As further objectives, the study proposes to gauge the data protection risks of specific plans and concepts, and to recommend ways for the removal of these risks. Additionally, the study endeavors to provide decision makers and developers with a universally valid set of criteria toward enforcing data protection principles, constitutional requirements, and applicable law, as early as in the phase of planning for the provision of electronic government services.
Essentially interdisciplinary in nature, our approach places the emphasis on issues of data protection, augmented by considerations of the aspects of public administration theory, system organization, social science, and information technology. We have made it a point to go beyond merely offering a catalogue of data protection problems as obstacles to implementing the proposals under review. Instead, we seek to recommend specific solutions readily put into practice in the process of the development and future operation of data systems that will pass the test of privacy protection while keeping in view the professional and business interests of developers, as well as the perspectives of efficient public administration, government objectives, and information technology itself. Furthermore, we have made a conscious effort to present fair data protection principles as a positive target worth pursuing, rather than as marginal conditions capable of placing restrictions on the internal logic of information technology and public administration. Therefore, we also provide some suggestions of a more general nature in order to offer theoretical guidance for future upgrades and decisions, and to bring into view criteria and methods of planning that will ensure the ongoing representation of the spirit of data protection when it comes to fashioning and operating systems capable of exerting a long-term influence on Hungarian public administration and the relation between citizens and various service providers, public or private.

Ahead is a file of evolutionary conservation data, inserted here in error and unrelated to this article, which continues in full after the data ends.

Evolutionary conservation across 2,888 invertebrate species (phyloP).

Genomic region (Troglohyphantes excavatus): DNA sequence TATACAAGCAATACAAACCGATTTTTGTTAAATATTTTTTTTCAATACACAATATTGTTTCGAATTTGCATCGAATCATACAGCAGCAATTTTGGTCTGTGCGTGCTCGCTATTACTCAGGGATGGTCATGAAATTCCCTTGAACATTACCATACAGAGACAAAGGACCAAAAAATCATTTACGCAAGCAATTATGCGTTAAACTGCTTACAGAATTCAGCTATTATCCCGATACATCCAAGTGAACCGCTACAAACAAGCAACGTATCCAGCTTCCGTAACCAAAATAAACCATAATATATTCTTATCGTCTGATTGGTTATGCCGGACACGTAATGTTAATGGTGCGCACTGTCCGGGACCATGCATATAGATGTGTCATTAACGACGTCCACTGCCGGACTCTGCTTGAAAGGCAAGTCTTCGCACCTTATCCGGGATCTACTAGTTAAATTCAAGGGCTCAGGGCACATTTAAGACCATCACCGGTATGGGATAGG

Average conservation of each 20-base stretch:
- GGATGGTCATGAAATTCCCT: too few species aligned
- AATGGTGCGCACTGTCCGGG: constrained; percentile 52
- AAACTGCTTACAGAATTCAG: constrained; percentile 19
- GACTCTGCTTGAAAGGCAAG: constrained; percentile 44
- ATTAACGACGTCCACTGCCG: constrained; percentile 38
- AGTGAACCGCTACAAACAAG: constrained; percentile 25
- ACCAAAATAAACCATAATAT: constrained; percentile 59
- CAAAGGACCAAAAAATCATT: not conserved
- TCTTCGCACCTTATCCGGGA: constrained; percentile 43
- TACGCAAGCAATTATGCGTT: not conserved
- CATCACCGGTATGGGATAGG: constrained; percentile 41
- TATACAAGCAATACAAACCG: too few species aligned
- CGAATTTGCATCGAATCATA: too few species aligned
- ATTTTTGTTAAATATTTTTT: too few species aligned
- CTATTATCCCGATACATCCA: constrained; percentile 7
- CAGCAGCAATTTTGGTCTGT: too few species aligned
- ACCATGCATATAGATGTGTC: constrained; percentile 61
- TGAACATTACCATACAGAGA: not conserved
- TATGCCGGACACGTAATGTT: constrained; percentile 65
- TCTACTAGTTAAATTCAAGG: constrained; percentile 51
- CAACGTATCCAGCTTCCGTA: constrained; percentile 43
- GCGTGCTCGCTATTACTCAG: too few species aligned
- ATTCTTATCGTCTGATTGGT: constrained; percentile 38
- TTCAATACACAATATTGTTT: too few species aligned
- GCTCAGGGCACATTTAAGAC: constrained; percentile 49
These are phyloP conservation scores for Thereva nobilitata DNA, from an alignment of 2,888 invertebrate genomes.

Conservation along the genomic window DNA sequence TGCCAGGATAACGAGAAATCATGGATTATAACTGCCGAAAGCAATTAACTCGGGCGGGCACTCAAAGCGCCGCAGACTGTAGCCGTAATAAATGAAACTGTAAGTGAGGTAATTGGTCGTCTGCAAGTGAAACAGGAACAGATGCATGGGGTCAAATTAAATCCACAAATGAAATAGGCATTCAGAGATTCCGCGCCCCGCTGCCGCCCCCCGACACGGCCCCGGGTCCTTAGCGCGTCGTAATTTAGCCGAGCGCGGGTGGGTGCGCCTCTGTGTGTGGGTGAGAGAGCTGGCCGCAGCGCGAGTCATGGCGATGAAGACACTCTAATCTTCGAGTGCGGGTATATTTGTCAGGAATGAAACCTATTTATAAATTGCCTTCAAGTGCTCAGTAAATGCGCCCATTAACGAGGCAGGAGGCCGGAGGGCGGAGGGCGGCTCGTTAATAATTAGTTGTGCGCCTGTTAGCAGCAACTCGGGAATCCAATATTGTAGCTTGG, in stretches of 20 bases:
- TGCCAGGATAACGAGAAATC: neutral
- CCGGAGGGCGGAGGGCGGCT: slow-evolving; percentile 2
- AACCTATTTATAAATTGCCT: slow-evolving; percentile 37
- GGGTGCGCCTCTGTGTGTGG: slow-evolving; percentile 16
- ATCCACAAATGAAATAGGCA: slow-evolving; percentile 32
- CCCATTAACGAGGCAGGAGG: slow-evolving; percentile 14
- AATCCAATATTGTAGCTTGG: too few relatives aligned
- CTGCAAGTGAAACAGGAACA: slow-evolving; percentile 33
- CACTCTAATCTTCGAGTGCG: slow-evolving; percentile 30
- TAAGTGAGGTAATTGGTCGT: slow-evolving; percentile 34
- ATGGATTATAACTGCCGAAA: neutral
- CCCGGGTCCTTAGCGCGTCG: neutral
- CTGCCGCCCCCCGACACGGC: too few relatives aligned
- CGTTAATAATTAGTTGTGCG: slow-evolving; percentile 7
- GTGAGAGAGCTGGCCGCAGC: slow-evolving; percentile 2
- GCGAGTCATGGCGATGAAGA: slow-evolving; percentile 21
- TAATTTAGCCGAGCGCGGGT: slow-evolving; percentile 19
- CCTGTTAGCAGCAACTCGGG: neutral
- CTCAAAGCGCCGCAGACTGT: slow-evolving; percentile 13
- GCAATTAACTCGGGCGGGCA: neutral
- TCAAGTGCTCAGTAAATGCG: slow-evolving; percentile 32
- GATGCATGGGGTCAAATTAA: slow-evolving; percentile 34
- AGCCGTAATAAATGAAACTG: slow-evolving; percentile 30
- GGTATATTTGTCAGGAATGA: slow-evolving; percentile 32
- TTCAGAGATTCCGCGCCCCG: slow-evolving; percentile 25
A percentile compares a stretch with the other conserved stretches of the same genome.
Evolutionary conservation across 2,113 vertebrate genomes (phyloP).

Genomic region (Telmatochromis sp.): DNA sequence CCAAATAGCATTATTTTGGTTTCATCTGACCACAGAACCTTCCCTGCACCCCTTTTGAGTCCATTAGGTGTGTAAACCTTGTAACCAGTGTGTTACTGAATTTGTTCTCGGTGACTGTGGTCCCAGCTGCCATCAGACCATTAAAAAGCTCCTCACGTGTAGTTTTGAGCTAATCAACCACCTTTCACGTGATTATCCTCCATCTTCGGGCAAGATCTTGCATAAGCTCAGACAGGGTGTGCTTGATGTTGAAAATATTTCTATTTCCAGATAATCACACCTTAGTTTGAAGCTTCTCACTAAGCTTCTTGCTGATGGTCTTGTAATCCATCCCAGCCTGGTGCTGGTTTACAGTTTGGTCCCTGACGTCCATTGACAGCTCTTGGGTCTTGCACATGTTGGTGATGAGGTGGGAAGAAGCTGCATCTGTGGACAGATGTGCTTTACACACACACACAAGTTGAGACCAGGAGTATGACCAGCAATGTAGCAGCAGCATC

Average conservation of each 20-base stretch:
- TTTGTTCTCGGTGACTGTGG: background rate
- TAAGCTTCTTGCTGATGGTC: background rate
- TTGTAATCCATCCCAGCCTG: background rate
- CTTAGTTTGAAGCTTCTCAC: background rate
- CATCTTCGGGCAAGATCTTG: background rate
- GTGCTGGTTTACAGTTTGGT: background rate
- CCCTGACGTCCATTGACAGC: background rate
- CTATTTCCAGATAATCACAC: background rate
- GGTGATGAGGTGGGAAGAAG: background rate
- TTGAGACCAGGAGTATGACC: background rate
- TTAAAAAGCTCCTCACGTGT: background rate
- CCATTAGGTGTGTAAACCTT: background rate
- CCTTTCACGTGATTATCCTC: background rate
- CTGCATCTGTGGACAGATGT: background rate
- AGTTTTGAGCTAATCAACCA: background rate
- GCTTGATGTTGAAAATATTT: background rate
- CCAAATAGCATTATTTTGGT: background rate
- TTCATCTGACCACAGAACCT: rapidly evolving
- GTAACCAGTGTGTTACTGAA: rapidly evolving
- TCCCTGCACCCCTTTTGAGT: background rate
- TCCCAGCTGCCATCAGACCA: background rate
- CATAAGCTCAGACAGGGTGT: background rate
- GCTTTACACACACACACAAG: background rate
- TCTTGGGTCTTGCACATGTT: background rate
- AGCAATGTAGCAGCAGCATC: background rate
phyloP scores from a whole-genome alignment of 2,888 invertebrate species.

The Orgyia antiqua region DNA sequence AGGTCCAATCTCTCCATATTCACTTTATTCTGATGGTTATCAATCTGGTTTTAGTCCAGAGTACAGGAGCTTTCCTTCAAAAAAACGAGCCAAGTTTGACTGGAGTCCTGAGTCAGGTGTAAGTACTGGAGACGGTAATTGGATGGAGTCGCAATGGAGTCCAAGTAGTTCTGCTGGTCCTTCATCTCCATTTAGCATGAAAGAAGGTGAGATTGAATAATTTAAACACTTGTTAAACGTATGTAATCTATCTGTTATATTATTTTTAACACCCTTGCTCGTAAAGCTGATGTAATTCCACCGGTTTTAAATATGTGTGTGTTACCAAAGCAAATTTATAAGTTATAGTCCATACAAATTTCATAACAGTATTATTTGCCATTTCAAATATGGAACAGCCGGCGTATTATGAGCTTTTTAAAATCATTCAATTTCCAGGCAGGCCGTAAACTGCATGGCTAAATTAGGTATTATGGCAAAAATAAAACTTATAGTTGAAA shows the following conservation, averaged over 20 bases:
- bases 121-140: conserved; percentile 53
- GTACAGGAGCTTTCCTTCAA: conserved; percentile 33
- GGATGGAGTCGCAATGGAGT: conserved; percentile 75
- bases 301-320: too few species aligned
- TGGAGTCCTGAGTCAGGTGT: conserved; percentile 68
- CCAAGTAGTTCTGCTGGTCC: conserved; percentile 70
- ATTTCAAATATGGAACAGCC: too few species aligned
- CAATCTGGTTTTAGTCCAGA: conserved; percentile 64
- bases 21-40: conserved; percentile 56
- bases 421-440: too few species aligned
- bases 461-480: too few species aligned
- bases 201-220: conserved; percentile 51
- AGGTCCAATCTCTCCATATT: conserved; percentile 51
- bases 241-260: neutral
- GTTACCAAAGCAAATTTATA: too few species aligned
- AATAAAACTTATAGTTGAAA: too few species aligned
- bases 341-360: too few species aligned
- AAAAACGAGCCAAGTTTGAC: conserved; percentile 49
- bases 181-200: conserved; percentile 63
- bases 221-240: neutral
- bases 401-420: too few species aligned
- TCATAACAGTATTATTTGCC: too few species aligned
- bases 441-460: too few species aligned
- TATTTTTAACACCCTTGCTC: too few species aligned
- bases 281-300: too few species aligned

The study focuses on methods of identifying individuals, particularly by electronic means, and the exchange of personal data of identified and identifiable individuals between various data controllers. We wish to stress, however, that not one single identifier, method of identification, or type of identification card should be regarded as an isolated element, but much rather as an integral part of an entire data processing system. Keeping this in mind, in our study we frequently take into consideration a broader data processing environment while examining client identification methods and the interoperability of various databases.
The original Hungarian version of the study can be downloaded from our site.